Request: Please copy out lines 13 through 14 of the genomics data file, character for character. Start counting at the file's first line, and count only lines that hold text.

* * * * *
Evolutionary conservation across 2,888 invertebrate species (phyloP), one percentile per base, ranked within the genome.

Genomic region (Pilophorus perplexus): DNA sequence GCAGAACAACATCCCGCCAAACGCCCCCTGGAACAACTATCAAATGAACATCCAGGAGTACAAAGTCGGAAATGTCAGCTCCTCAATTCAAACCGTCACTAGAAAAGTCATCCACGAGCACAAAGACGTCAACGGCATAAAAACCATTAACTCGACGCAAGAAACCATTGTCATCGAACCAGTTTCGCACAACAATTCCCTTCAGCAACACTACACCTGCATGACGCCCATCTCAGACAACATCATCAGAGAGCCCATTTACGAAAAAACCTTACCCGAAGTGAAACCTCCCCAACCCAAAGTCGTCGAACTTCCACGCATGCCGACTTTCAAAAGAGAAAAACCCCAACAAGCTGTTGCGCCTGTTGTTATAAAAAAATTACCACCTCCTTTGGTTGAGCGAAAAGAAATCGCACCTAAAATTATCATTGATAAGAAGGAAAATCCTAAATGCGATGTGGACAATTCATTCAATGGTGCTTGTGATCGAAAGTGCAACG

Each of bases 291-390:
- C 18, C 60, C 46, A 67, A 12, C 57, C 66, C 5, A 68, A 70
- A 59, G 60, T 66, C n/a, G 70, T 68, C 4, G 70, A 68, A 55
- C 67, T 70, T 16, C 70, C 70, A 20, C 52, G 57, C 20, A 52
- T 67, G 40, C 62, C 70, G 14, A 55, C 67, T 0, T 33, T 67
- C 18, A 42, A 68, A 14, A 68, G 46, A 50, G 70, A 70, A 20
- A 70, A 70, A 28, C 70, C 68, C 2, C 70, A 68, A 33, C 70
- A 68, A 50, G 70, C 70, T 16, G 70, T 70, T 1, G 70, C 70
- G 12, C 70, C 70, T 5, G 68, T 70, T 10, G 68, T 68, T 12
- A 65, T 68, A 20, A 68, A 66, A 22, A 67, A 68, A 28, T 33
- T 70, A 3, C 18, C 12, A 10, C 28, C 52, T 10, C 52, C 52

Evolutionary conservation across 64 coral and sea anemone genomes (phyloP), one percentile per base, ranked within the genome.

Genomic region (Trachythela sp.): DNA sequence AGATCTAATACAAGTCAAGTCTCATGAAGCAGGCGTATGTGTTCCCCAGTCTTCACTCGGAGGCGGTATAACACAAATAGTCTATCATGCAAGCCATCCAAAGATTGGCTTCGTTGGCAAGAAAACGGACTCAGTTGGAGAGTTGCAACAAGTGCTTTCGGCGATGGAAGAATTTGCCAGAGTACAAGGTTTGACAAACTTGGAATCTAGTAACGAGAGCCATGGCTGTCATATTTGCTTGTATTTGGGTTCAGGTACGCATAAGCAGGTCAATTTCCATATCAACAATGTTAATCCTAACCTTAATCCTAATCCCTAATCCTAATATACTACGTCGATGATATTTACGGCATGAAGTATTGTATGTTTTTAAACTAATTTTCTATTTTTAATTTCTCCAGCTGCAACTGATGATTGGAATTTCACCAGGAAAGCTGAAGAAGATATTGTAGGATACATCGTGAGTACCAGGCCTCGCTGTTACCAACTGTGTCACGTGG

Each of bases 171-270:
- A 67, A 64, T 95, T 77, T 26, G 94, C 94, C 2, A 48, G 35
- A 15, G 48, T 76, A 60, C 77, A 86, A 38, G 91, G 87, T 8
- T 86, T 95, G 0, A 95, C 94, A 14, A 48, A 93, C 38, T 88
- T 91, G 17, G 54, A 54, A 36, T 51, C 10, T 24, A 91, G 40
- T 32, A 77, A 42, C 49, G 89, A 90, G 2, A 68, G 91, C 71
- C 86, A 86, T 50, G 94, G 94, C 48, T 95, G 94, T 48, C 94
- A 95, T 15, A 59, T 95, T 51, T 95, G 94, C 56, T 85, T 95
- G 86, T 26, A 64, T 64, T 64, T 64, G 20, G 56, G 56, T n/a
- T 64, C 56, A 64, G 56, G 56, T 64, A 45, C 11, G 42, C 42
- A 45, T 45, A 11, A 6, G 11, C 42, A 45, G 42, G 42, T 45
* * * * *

- T 70, A 3, C 18, C 12, A 10, C 28, C 52, T 10, C 52, C 52

Evolutionary conservation across 64 coral and sea anemone genomes (phyloP), one percentile per base, ranked within the genome.